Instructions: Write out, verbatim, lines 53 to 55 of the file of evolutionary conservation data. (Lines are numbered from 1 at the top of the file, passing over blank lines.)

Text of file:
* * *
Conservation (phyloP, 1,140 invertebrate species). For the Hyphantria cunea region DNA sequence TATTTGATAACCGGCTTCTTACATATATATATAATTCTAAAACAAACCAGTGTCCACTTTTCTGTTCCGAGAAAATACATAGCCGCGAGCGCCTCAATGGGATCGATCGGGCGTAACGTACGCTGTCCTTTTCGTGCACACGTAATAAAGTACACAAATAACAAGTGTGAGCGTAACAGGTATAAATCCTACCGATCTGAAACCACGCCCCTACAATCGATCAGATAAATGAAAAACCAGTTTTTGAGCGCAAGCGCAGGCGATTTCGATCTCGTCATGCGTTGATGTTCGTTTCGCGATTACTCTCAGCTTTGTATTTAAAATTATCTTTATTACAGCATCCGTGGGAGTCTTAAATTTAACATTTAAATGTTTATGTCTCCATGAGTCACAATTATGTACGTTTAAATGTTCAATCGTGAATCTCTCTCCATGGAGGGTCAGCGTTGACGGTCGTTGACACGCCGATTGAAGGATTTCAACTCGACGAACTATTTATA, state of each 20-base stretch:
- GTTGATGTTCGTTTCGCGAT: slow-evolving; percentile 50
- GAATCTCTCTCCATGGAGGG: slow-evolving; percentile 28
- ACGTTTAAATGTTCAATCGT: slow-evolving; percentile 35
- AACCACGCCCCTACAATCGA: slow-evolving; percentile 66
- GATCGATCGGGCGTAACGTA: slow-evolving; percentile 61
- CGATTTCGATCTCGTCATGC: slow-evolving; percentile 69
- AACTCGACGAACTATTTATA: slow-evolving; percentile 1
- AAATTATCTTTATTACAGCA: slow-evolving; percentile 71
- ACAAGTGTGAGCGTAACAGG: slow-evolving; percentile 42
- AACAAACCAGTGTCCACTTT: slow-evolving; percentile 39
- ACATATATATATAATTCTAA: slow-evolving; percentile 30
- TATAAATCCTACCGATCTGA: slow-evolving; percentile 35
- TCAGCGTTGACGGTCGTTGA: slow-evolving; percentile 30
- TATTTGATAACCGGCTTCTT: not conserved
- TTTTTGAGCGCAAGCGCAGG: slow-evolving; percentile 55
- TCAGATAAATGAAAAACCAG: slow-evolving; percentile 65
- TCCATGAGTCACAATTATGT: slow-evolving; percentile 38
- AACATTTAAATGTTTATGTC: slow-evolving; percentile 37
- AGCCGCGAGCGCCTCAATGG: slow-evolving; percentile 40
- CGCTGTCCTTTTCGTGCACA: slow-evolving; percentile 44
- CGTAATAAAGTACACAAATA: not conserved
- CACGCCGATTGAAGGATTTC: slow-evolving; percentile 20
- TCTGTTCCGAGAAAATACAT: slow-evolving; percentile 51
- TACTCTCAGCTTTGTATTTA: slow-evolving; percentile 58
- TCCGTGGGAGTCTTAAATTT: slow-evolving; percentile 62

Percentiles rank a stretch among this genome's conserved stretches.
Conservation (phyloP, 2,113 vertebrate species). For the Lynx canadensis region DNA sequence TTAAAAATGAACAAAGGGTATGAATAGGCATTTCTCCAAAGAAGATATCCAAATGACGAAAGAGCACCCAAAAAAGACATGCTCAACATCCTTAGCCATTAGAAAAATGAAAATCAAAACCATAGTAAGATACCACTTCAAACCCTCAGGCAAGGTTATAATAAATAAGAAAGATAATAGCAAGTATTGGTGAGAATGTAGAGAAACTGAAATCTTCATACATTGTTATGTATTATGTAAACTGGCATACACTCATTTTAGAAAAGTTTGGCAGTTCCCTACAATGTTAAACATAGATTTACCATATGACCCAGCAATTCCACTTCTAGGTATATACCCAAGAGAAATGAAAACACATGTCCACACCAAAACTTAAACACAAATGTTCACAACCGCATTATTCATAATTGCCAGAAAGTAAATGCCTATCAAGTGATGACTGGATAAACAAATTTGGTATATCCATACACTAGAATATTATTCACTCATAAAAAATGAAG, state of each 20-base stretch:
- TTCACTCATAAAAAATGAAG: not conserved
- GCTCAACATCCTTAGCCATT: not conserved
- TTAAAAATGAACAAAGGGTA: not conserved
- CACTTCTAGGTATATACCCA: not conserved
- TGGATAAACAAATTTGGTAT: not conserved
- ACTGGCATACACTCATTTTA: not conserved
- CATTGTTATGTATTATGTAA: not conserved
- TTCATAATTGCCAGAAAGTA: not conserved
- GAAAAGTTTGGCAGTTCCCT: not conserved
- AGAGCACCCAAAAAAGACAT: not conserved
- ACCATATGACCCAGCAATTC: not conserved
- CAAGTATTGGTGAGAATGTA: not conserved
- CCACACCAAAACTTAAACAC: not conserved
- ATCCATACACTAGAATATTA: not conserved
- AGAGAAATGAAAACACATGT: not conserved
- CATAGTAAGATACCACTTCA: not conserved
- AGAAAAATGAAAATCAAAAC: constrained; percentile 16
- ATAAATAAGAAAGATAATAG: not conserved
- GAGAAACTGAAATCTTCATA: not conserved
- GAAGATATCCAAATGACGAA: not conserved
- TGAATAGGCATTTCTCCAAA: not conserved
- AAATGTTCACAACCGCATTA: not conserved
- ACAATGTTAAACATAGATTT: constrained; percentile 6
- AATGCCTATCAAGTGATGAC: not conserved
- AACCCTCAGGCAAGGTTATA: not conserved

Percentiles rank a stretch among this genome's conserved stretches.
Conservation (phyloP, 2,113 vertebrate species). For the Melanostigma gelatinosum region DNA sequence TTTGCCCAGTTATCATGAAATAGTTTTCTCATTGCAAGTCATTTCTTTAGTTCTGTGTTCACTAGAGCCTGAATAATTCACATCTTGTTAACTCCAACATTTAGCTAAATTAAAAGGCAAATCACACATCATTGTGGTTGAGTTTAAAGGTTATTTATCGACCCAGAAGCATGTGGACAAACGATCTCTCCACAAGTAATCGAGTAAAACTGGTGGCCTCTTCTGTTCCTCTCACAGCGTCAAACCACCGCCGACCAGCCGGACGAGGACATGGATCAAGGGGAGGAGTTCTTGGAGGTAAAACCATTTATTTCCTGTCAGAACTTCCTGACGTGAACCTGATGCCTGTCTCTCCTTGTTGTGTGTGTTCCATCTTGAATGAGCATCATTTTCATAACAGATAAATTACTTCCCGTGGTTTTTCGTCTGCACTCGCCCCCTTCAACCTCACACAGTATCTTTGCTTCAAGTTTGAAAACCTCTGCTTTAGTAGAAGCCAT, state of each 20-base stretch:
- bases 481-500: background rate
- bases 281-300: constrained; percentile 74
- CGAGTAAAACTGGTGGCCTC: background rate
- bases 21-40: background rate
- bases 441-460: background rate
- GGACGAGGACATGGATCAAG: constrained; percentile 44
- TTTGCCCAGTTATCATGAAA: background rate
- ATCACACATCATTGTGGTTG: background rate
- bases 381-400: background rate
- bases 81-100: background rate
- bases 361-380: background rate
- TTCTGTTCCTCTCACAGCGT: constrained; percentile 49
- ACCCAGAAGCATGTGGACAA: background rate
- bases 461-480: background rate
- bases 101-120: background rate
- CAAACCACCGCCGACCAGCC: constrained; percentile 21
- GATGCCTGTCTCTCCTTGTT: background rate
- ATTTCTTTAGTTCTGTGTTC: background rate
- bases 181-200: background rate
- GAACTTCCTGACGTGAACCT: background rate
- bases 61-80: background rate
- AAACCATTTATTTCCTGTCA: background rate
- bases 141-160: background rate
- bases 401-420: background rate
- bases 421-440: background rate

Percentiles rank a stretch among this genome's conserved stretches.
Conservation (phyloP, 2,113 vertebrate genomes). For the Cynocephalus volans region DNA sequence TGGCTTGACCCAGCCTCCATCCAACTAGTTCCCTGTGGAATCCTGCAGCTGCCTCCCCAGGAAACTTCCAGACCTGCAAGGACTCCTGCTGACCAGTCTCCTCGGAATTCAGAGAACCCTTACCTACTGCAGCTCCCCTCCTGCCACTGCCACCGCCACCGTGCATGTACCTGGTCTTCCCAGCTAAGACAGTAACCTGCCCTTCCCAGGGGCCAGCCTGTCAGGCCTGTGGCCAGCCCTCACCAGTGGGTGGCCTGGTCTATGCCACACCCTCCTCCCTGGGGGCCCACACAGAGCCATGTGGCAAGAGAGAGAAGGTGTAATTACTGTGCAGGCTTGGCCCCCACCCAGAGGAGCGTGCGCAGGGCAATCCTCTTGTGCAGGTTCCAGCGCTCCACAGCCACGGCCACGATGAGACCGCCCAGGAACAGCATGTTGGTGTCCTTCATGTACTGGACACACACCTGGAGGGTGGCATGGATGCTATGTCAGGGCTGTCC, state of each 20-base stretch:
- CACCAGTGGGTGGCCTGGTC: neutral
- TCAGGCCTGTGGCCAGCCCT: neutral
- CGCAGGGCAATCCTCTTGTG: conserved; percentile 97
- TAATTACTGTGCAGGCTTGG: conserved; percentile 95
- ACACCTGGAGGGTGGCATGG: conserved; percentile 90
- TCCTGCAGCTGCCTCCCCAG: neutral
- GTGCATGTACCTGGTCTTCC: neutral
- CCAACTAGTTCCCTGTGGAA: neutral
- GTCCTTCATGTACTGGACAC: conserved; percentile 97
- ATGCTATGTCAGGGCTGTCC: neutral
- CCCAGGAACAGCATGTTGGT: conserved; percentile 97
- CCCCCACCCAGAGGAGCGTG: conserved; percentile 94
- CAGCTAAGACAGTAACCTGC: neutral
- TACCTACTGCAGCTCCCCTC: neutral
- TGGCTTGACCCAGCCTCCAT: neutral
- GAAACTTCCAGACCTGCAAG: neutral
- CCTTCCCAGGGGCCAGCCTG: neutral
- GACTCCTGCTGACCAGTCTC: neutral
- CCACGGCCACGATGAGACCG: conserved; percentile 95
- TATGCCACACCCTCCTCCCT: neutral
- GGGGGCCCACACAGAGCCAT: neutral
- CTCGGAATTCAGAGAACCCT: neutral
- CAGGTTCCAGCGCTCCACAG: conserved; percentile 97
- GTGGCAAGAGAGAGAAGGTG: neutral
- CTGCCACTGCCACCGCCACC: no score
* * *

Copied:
- AACCCTCAGGCAAGGTTATA: not conserved

Percentiles rank a stretch among this genome's conserved stretches.
Conservation (phyloP, 2,113 vertebrate species). For the Melanostigma gelatinosum region DNA sequence TTTGCCCAGTTATCATGAAATAGTTTTCTCATTGCAAGTCATTTCTTTAGTTCTGTGTTCACTAGAGCCTGAATAATTCACATCTTGTTAACTCCAACATTTAGCTAAATTAAAAGGCAAATCACACATCATTGTGGTTGAGTTTAAAGGTTATTTATCGACCCAGAAGCATGTGGACAAACGATCTCTCCACAAGTAATCGAGTAAAACTGGTGGCCTCTTCTGTTCCTCTCACAGCGTCAAACCACCGCCGACCAGCCGGACGAGGACATGGATCAAGGGGAGGAGTTCTTGGAGGTAAAACCATTTATTTCCTGTCAGAACTTCCTGACGTGAACCTGATGCCTGTCTCTCCTTGTTGTGTGTGTTCCATCTTGAATGAGCATCATTTTCATAACAGATAAATTACTTCCCGTGGTTTTTCGTCTGCACTCGCCCCCTTCAACCTCACACAGTATCTTTGCTTCAAGTTTGAAAACCTCTGCTTTAGTAGAAGCCAT, state of each 20-base stretch: